Explore the Latest Monday Man Page: Open Now

In today’s quick tip, let’s explore the versatility of the open command. This handy tool allows you to access files, folders, applications, or even URLs effortlessly.

When opening files, you have the option to specify which application should launch them using the -a flag, or you can let LaunchServices decide on the most suitable application. Alternatively, the -e flag ensures the file opens in TextEdit, if that’s your preference.

Here are a few examples of how to use the open command:

open ~/Desktop/MyWordDoc.doc [opens with MS Word by default]
open -e ~/Desktop/MyWordDoc.doc [forces opening in TextEdit]
open ~/Desktop/*.doc [opens all Word documents on the desktop with MS Word]
open https://www.tuaw.com [try it out!]

I find the open command particularly useful in installation scripts or when I need a graphical user interface application to start at the end of a process.

For instance:

open /System/Library/CoreServices/Software Update.app/

This command triggers the Software Update utility and starts checking for updates. While it’s possible to initiate updates via the command line with ‘softwareupdate -i -a’, using open provides a user-friendly way for someone at the console to manage the updates—choosing which to apply or postponing the update process until a more convenient time.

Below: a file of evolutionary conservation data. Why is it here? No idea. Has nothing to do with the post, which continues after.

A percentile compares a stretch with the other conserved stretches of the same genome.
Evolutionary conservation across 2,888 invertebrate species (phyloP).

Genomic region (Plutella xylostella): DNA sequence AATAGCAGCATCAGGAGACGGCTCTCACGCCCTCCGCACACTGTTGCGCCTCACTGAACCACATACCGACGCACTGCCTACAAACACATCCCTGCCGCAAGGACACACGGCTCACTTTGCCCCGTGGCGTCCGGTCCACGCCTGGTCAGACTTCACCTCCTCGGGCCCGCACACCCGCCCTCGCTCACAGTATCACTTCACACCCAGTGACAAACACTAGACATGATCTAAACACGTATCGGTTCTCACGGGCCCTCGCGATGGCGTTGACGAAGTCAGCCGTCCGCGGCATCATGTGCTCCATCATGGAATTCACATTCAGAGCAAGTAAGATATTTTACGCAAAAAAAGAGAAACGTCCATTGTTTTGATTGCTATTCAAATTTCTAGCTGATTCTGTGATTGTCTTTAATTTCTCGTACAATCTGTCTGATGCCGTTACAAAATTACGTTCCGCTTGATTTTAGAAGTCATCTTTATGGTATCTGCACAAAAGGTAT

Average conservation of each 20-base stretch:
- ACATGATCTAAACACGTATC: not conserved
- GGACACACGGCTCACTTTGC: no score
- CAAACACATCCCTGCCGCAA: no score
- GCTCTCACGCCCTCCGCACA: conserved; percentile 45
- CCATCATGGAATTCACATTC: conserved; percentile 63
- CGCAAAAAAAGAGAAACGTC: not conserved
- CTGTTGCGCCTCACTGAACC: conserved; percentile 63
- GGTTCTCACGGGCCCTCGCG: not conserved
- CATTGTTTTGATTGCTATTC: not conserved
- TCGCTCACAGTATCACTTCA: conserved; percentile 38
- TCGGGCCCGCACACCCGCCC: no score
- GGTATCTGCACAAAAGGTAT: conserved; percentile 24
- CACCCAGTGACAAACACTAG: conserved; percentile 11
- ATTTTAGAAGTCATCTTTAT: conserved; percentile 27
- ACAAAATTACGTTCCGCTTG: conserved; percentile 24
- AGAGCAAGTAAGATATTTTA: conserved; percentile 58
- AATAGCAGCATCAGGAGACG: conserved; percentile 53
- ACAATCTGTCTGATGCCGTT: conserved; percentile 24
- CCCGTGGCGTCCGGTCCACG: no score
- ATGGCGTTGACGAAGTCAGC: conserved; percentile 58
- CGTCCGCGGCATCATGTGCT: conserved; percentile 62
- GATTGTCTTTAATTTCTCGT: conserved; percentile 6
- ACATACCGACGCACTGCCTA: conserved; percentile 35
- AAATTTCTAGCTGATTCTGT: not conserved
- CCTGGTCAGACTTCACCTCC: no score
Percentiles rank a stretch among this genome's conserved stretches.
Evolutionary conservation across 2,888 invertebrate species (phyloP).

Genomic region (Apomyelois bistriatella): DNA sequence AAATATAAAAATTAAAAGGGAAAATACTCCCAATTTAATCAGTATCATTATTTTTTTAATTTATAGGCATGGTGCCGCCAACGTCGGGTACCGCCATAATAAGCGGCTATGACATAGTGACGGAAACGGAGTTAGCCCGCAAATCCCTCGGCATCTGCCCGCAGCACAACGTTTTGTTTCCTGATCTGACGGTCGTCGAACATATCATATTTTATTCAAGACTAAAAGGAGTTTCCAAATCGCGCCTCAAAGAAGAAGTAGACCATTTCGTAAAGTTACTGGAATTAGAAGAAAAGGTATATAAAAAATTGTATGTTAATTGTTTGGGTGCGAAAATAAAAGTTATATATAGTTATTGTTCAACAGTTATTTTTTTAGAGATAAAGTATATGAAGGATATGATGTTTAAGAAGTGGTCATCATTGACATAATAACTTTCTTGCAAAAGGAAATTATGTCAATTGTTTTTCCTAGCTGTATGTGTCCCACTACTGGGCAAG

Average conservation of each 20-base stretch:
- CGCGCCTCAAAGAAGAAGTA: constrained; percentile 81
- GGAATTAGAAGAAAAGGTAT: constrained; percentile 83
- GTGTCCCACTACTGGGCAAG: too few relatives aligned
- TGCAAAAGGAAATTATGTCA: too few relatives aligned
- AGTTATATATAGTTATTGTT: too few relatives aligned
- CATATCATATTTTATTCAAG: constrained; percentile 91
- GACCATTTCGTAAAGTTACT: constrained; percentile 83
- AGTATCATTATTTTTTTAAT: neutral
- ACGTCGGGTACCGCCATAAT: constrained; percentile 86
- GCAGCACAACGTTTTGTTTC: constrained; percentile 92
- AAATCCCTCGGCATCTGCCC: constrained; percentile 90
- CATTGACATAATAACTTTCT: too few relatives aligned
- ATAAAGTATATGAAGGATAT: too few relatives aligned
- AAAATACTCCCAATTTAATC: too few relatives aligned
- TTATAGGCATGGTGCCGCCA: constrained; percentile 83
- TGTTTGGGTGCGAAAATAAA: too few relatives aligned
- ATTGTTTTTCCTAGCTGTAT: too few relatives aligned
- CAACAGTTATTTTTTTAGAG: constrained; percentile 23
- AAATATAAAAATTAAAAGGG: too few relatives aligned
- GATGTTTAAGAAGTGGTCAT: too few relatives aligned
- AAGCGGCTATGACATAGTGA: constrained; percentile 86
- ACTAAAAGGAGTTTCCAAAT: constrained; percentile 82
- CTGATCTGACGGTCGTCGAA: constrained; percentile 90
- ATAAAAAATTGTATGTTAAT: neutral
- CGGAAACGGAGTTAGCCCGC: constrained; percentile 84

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Tim

Jeffrey is a dedicated writer for TUAW, bringing readers the latest news and insights on all things Apple. With a deep love for technology, Jeffrey has a knack for breaking down the complexities of the iPhone, iPad, MacBook, and Apple Watch into easy-to-understand articles. His engaging writing style and thorough research make him a trusted voice in the Apple community. When he’s not writing, Jeffrey enjoys exploring new apps and testing out the latest Apple gadgets.